Updated method for drawing springs in Inkscape

I’ve written an earlier post on how to draw simple schematically springs in Inkscape. After reading a great tip from ~suv in the Launchpad bug tracker, I figured I should bring you guys another update on how to do this using ~suv’s method.

Basically, what you need to do is to draw a zig-zag line in Inkscape using the pen tool . This is fairly easy to do, so I’ll leave that part up to you. Just turn on the grid by pushing SHIFT+3 first, as this will make it easier to draw it symmetrically. Have a look at the picture below:

A simple zig-zag line in Inkscape

The next thing is to select all the nodes on the sharp edges of your spring as in the image below:

Select all the nodes on the spring, except the outer parts.

Afterwards, push the button outlined in the screenshot to make the selected nodes smooth.

Push the "Make selected nodes smooth" button in the toolbar.

We’re soon done, all we need to do now is to turn each of the node handles on either the top or the bottom of our wiggly line 180 degrees. This is where it’s really nice to have the grid enabled to make sure all the handles are turned just the same amount.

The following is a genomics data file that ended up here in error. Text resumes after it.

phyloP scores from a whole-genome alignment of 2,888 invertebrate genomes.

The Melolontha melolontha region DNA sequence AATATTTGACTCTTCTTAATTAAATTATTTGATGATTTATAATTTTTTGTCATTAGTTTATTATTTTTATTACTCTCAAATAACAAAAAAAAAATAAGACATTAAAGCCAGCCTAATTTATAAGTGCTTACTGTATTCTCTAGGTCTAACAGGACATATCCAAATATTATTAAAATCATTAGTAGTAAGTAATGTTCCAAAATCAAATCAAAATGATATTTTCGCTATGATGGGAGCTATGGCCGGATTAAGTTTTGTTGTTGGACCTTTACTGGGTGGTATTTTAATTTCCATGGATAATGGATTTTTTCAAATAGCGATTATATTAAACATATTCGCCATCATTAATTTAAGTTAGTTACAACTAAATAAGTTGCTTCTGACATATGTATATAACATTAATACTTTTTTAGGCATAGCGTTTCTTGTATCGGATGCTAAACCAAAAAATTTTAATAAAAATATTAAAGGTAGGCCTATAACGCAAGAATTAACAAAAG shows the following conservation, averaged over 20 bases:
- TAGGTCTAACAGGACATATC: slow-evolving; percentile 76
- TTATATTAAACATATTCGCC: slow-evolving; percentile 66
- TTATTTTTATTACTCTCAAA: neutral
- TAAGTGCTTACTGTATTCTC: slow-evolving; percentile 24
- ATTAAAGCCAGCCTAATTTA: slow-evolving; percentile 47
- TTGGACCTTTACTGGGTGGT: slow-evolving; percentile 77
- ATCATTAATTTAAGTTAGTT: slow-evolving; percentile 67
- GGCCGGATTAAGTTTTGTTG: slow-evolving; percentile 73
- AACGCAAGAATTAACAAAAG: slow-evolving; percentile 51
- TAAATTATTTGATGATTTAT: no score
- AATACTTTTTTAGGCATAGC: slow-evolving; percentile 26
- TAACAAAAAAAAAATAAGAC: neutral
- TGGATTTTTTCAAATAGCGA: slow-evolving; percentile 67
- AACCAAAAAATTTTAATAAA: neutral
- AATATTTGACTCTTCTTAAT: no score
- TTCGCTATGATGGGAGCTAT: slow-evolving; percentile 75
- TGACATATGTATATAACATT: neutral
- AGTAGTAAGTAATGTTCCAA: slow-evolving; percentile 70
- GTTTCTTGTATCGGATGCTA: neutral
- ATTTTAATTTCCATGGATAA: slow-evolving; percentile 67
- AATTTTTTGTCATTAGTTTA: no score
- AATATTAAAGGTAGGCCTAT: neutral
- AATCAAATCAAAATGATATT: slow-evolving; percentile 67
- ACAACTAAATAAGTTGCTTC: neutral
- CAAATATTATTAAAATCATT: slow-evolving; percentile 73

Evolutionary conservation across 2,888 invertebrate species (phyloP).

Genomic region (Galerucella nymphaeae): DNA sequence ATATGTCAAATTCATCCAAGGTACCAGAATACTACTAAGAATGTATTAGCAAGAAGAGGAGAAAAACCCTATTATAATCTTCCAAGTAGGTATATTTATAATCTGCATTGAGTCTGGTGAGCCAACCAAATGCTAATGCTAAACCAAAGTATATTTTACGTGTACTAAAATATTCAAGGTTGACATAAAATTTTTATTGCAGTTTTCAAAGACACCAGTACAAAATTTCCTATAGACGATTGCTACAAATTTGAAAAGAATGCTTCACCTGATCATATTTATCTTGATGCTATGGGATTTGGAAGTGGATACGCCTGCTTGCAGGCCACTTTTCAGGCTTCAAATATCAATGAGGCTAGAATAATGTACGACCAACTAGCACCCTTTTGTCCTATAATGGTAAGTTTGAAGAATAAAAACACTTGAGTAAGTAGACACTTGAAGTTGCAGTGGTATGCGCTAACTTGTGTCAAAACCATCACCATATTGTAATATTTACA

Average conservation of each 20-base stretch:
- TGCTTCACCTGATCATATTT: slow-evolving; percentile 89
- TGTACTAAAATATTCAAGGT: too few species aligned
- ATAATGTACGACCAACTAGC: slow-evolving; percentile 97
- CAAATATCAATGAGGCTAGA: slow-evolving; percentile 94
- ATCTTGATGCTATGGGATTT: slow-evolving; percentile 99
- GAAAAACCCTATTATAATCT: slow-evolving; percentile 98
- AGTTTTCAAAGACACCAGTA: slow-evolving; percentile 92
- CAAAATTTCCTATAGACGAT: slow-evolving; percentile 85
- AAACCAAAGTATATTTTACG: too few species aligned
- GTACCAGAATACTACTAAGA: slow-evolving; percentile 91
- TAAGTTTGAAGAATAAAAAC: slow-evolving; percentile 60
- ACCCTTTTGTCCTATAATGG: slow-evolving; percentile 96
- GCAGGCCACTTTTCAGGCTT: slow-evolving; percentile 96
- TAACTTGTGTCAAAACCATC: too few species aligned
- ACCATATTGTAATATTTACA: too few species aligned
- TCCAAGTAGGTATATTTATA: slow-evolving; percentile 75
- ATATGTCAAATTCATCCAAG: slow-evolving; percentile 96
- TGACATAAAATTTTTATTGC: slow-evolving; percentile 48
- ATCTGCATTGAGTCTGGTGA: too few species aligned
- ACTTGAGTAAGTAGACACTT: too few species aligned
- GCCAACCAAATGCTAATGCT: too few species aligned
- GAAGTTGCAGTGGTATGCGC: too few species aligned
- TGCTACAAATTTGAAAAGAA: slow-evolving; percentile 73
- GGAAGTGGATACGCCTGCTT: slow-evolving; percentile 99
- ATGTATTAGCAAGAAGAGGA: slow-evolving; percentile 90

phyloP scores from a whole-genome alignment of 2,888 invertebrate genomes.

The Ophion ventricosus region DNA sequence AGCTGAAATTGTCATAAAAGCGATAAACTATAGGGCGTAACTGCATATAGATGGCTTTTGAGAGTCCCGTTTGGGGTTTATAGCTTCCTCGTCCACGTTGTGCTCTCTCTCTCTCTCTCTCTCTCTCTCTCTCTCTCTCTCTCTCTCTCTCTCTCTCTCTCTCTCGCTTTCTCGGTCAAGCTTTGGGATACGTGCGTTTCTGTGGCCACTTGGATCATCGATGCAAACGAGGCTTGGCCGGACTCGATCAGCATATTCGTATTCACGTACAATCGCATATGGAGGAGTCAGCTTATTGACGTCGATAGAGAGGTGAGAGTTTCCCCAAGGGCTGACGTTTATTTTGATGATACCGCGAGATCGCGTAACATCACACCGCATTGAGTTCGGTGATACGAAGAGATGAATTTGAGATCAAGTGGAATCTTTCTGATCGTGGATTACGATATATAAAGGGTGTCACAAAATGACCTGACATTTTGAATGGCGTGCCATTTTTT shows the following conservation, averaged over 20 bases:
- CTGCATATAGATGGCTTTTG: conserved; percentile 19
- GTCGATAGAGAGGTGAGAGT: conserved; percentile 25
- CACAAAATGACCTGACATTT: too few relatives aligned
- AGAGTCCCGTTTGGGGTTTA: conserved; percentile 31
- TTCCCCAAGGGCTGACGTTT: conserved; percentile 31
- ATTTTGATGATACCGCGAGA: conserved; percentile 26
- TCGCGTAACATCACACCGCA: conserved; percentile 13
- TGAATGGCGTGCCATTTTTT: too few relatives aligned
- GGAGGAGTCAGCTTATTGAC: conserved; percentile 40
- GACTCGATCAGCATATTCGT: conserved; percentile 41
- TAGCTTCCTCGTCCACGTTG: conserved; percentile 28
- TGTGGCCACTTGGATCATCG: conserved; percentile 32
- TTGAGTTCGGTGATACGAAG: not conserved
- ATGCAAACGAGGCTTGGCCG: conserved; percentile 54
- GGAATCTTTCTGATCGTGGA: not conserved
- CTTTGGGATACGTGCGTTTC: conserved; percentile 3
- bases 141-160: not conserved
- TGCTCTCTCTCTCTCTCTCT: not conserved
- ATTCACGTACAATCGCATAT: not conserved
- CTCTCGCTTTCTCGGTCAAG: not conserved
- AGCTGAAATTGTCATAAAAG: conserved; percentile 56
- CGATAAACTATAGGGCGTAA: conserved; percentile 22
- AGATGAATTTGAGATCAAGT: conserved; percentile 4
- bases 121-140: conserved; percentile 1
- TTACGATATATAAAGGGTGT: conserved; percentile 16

When all the lower handles are turned, my wiggly line became a beautiful spring!

And we’re finished! Below you see my finalized spring:

Look at that spring twisting around itself again and again.

You may put this into whatever physical context you want. Connect it to boxes, power grids or horses – just remember to show off that you have now become a worthy spring master! I decided to go with a good old sports car.

I guess we're looking at a couple of kilonewtons here!

If you like to, you may download the source .svg file here.

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Svenn-Arne Dragly

I'm a physicist and programmer, writing about the stuff I figure out as I go.

15 thoughts on “Updated method for drawing springs in Inkscape”

  1. Thanks for the instructions. I’ve used your method in the past, and produced good looking springs. I’ve just found a new way to draw springs that might be of interest. Use the parametric curves tool in Extensions > Render. The following settings will give a pretty good spring:
    start t-value: 0.0
    end t-value: 10.0
    check multiply t-range by 2*pi
    x-value of rectangle’s left: 0
    x-value of rectangle’s right: 80
    y-value of rectangle’s bottom: -1
    y-value of rectangle’s top: 1
    Samples: 60
    x-function: t + 3*cos(t)
    y-function: sin(t)

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